This is a very roundabout way of saying we want an Xbox Game Pass phone. It wouldn’t play the games. It would be a portal to stream the games over Wi-Fi and 5G, and have sturdy clip-on controllers a bit like a Nintendo Switch.
It would also be just about the only phone around with a true 1080p screen, not the ultra-tall style that has been the norm in smartphones since 2017. Without the controllers attached you’d have a stout little oddball with, let’s say, a 5.6-inch screen. We’ll call him stubby.
Slot the pads on and it becomes more like a Steam Deck you can actually fit in your pocket.
Is this a feasible idea? It’d probably have a better chance if you left out the “N-Gage” part, which would see it laughed off the internet on day one. But it could prioritize controller feel and the strength of its Wi-Fi and 5G antennas to offer a much better, and less bulky, game streaming experience than the alternatives.
While we’re here, let’s also show a little love for the N-Gage’s catalog of games. The platform was criticized for having a lame library, but it comes off rather well 10 years on.
N-Gage had Super Monkey Ball, Call of Duty, Gameloft’s Asphalt series, FIFA, Colin McRae Rally, Civilisation, Rayman 3, Sega Rally, Sonic, Tomb Raider, Virtua Tennis, Worms World Party, Splinter Cell, an Elder Scrolls game, and more. And many of these were full 3D titles, years before the Apple App Store launched. We were in an era of basic Java-based phone games in those days. You can criticize the N-Gage’s execution, but the ambition? No way.
Could it happen? With the N-Gage branding? Not a chance. The passing years has only ripened the sulfurous whiff that hangs around the name. We’d be disappointed if Microsoft hadn’t at least formulated a prototype on paper or had discussions about potential hardware partners for such a project, though. Today’s gaming phones are mostly normal phones with uglier designs. This would be something else entirely.
Even mentioning the word Palm is probably enough to get you labeled a boomer these days. But you had to be there, folks. In 2009 Palm launched the Pre, a lovely little smartphone that combined the keyboard of a BlackBerry with the sort of friendly slickness you might associate with a high-end Android or iPhone.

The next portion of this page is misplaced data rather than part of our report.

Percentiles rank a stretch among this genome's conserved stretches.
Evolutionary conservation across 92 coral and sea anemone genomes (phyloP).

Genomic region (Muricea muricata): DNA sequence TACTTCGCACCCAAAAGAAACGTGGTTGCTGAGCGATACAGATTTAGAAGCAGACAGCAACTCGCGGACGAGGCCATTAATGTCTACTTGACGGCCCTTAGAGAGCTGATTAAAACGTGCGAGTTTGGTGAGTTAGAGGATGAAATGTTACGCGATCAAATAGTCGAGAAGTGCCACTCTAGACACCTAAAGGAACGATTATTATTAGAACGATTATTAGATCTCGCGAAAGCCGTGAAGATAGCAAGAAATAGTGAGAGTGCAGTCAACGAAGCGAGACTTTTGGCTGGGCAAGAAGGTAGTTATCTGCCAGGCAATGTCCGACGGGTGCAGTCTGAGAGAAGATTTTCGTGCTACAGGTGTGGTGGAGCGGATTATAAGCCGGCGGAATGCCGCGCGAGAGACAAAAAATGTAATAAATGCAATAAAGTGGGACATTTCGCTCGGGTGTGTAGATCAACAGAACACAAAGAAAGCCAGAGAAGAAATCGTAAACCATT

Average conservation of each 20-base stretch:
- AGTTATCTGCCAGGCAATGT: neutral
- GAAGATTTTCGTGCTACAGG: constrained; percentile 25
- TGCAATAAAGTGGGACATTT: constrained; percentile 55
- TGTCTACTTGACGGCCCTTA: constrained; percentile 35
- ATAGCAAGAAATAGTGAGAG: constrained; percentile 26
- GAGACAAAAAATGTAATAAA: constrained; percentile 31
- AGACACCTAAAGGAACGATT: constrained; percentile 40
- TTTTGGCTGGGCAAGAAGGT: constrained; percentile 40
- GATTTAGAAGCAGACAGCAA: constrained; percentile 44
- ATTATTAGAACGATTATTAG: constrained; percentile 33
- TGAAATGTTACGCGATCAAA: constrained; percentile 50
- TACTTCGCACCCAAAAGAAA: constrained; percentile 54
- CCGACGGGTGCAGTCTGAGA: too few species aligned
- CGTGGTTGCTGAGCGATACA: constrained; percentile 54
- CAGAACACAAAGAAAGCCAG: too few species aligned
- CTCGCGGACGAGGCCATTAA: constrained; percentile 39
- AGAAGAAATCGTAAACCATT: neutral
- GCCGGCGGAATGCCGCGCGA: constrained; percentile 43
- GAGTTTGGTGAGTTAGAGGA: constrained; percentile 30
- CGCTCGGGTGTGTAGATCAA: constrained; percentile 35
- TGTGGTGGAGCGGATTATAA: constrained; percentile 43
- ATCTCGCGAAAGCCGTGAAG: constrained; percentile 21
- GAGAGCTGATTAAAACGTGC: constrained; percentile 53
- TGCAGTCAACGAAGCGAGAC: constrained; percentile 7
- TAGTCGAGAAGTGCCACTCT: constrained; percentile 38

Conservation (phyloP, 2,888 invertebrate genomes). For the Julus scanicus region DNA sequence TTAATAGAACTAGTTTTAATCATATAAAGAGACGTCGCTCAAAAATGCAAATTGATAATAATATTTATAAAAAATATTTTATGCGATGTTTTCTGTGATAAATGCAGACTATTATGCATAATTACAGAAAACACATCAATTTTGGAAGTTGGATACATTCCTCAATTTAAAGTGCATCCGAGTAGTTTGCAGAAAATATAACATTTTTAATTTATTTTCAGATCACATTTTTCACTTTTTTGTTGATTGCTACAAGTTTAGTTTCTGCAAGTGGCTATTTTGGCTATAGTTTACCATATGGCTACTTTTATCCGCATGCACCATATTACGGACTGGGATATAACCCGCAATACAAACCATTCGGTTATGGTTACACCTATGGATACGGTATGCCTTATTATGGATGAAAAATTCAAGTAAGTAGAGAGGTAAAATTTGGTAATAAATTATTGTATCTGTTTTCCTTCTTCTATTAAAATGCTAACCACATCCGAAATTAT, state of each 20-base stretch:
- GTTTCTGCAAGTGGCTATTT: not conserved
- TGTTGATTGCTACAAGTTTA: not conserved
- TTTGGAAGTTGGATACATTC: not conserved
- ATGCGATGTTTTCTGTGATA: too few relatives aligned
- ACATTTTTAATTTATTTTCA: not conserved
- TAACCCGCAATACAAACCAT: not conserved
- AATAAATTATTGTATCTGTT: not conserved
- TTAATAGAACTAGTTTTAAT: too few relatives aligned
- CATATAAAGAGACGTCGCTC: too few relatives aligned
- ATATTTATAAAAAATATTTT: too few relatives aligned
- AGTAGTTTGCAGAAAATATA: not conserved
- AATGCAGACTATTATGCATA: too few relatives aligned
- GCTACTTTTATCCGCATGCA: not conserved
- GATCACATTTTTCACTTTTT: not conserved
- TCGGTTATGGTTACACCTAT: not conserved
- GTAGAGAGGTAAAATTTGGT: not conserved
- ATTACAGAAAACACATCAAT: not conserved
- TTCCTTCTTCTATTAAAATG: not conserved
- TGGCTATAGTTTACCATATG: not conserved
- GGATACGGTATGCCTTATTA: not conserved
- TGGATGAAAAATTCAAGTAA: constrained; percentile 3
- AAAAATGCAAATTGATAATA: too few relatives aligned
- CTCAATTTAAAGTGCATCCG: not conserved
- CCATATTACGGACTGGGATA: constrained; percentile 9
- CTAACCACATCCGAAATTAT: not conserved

Only a small handful of Palm models were made before the company was sold to HP. It continued the series for a brief period before coming to a strangely abrupt end. The announcement of the cancellation of the entire range was made just a day after the Palm Pre 3 was officially released.
Palm coming back to the smartphone game is a horrible, impossible idea. But we don’t hate the notion of trying for a Palm phone that adopts and re-phone’ifies the software.
You see, Palm’s phones had software called webOS. This was eventually sold to LG, which uses it for the interface of its TVs. LG has now left the smartphone business, leaving it free to license out the streaming service-packed webOS to the virtually non-existent Palm, in order to sell phones to anxious urbanites keen to get away from social media but not Netflix.
There was actually a Palm phone released not too long ago. In 2019, the Palm Phone was made by TCL under license. It was a tiny Android with rubbish battery life intended to help you trim down on your phone use, but it didn’t really do so. A “real” Palm phone could be, at the very least, bizarrely interesting.
Could it happen? The original Palm doesn’t even exist anymore. TCL’s half-hearted Palm return was a flop and the idea of re-engineering webOS back into a phone platform is, let’s be honest, ridiculous.
Did you know Dell used to make phones? It was a key proponent of the ‘phablet’ trend that surfaced a few years after Android was introduced. There was the 5-inch Dell Streak, the smaller Dell Venue and the Windows phone Dell Venue Pro. They all landed in 2010 and by the end of 2012 the company had left the phone business entirely.
Why should Dell return? It honestly has little to add other than that it is an actual American company, with branding that is still respected among the tech-buying audience.
Yet, wouldn’t you consider buying a Dell XPS phone if it was just as good as the rival Samsung? Apple and Google are the only major American companies that make phones these days, now that Motorola’s phone arm is owned by Lenovo.
There’s currently no US giant that just makes phone hardware. Dell’s shareholders would hate the idea, but a return to the phone business would — strangely enough – add significantly to the diversity in the pool.
Could it happen? It would be an exceedingly bad idea for Dell to return to phones. While we can already picture a Dell XPS 6 with a sleek metal back that looks a bit like an XPS 13 laptop’s lid, the investment needed to make its cameras competitive would be huge. An Alienware (Dell’s gaming brand) phone might make more sense, but would only be interesting if it attempts something ambitious like our N-Gage Xbox Game Pass phone fantasy.